Though I had volunteered to write up a quick review/reaction to the Strevens talk yesterday, Michel has beaten me to it (to my delight I must say). Michel has not entered the blog world as of yet, so I have posted his review below. Enjoy.
I thought I'd type up my reaction to yesterday's talk, focusing unsurprisingly on the exchange Antigone and I had with the speaker in Q&A. Here is a handout I have used in my COI class to deep-six instance confirmation. That may be helpful to those who weren't familiar already with the ravens. In what follows I assume everybody is.
So Strevens avoids some of Hempel's problems by recasting all ravens are black as a causal claim. That's a steep price to get out of trouble. As John Norton never tires of pointing out, it's not much help to cast your account of confirmation in terms of concepts that are even more poorly understood such as explanation or causation. But since IBE (inference to the best explanation) is my favorite account of confirmation, that objection doesn't carry too much weight with me (though bringing in causation would presumably set Hempel spinning in his grave).
The main problem with the account, it seems to me, is that the sliver of confirmation that he's looking at is just not where the action is in real science. Antigone put it very nicely in Q&A. In real science, you're not interested in confirming that all ravens are black, but in confirming some causal story about how raven-ness causes black-ness. And that claim is only indirectly confirmed on Strevens' account. He conceded when I asked him that that's not instance confirmation but something like IBE. In that case, IBE does all the interesting work. I think, however, that he was too quick conceding that point and later in discussion he actually had a better line of defense. Suppose you have two competing causal accounts of how raven-ness causes blackness. As long as they both entail that all ravens are black, the observation of yet another black raven indirectly confirms both of these accounts equally well. Other confirmation mechanisms (Bayes, IBE), it seems, need to be brought to distinguish between them. But, as Strevens pointed out, that's not necessarily true. These causal accounts correspond in real science to high-level theories which entail other laws subject to instance confirmation besides the one about ravens. So even though it may be a draw as far as the ravens are concerned, one may beat the other on some other entailed law that is subject to instance confirmation. So instance confirmation plus the indirect confirmation of higher level theories can capture more than one would think just focusing on the ravens. Still, the typical situation in science is probably NOT the one where you have two perfectly good competing accounts, but one in which you barely have the beginnings of one reasonable account. In that situation, the real work is done by IBE.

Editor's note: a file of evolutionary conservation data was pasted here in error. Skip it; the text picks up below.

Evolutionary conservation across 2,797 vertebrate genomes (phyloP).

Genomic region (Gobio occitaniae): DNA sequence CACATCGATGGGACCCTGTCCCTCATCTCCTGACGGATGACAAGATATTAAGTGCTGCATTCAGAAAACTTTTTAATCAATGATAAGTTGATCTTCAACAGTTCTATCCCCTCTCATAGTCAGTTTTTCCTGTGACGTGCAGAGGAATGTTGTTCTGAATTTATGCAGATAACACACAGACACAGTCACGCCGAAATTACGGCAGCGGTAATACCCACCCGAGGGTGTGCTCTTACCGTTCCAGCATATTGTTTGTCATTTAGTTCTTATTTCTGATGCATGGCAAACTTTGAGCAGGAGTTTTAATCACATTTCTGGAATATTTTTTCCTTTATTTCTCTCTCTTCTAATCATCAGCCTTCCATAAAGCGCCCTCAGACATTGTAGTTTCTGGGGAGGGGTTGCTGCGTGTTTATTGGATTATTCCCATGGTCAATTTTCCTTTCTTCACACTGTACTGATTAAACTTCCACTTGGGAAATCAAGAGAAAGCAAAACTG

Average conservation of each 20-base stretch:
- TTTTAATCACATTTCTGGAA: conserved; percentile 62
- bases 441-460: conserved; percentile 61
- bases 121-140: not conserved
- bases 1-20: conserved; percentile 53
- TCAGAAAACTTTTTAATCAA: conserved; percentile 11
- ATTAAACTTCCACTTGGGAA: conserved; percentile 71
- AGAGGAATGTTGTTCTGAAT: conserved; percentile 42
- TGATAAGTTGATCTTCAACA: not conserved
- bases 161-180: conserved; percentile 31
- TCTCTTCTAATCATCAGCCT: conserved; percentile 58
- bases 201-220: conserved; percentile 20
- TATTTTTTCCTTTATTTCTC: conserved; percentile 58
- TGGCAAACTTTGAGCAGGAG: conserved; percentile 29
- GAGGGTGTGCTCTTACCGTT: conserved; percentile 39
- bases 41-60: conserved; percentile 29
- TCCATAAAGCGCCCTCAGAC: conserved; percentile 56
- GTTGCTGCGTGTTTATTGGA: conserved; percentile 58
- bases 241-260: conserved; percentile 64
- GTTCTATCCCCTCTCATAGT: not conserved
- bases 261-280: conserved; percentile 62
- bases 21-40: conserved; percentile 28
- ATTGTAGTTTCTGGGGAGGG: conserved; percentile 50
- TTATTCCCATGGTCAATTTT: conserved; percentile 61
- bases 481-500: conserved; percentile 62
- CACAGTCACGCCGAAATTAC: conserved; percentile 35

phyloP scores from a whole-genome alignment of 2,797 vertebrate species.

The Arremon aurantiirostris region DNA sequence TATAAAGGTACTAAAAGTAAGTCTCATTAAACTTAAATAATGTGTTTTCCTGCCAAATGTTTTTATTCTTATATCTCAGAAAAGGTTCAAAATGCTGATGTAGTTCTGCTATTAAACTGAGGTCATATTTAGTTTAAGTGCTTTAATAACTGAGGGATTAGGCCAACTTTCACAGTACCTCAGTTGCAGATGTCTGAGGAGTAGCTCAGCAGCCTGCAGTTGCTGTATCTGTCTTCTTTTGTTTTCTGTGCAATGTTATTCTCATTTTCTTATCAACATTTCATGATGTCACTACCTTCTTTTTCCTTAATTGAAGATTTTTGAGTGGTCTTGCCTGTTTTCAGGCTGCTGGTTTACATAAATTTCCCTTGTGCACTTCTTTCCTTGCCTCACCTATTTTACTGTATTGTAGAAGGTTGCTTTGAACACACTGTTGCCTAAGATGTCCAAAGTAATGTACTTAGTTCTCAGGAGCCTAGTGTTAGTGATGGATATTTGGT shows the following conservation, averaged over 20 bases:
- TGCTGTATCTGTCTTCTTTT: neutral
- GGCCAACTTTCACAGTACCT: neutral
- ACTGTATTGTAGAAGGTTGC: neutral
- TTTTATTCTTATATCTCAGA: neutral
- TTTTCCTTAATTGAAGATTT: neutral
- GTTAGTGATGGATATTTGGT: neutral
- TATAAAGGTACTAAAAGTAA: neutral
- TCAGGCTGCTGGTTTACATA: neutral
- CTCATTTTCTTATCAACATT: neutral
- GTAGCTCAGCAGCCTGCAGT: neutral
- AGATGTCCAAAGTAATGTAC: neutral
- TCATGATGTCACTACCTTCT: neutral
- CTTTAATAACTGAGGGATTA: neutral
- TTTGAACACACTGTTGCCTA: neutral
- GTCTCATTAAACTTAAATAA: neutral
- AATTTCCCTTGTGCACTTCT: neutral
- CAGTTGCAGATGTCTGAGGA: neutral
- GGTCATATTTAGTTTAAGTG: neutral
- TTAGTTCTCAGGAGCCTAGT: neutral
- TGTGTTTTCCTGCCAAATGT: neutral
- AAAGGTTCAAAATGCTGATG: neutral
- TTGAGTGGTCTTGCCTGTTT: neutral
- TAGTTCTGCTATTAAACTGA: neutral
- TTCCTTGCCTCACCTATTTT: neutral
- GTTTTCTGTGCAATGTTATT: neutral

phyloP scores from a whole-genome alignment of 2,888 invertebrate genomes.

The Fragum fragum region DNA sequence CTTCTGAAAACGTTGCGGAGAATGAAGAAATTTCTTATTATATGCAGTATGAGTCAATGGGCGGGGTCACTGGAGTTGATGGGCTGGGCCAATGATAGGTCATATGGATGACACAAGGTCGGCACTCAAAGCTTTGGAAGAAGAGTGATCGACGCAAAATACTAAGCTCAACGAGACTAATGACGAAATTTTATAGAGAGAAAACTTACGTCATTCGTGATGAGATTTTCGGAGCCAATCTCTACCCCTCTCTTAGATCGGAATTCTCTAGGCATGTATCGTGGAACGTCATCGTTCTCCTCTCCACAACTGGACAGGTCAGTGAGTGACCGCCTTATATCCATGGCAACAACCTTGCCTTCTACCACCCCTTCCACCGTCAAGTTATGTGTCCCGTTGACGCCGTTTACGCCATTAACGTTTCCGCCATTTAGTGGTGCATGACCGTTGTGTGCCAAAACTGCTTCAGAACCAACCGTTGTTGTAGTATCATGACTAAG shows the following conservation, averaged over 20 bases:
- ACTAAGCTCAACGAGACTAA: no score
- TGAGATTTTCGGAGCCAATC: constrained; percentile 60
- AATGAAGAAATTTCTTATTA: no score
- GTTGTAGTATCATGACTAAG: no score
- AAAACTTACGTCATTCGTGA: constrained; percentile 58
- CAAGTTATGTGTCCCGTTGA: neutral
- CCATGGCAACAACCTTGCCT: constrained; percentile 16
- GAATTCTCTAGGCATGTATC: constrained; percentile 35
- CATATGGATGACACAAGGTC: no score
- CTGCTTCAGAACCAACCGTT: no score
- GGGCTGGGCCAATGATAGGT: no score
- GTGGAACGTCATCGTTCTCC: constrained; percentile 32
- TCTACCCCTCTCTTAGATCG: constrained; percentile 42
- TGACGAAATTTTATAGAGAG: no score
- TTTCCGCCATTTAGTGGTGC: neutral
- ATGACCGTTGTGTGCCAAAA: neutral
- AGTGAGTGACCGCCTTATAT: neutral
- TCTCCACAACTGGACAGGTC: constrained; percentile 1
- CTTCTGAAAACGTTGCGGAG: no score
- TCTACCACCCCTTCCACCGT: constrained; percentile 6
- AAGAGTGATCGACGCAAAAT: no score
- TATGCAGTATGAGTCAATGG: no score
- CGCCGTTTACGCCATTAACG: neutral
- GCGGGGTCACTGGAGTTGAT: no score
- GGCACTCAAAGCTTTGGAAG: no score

It was a strange experience listening to this talk about instance confirmation. It was a bit like someone telling me, after I thought I'd decisively overcome it at the age of 15, that there's something to Catholicism after all. So, I was very focused on what Strevens would say about the problems that killed instance confirmation for me. To me the white shoe is really indicative of two much more general problems with Hempel's account. The first is that it shows that it's hopeless to have a purely syntactic criterion of confirmation (of course, the grue paradox drives that point home even more forcefully). Strevens avoids that one by bringing in causation. But there's another problem that Strevens doesn't address. He's still assuming that the empirical domain of the theory can be carved up into instances independently of the high-level theory that is being tested. The white shoe illustrates that problem very nicely. The mechanism through which the white shoe seems to confirm that all ravens are black is what at Pitt back in the days we called "content cutting." If you spell out the set of instances in advance, the white shoe confirms because it eliminates a potential falsifier (an instance that could have been the dreaded non-black raven turns out to be another innocuous non-raven). Strevens' response to that one was that the hypothesis subjected to instance confirmation does the individuating of the instances. I don't believe that. It's the high-level theory that does that. That seems obvious in physics (but maybe that's because I'm a diehard Kantian), so I asked Ken Waters whether he could give me an example from the biological sciences. He mentioned ecology, which sounds like a great example to me. For these reasons I remain skeptical about instance confirmation.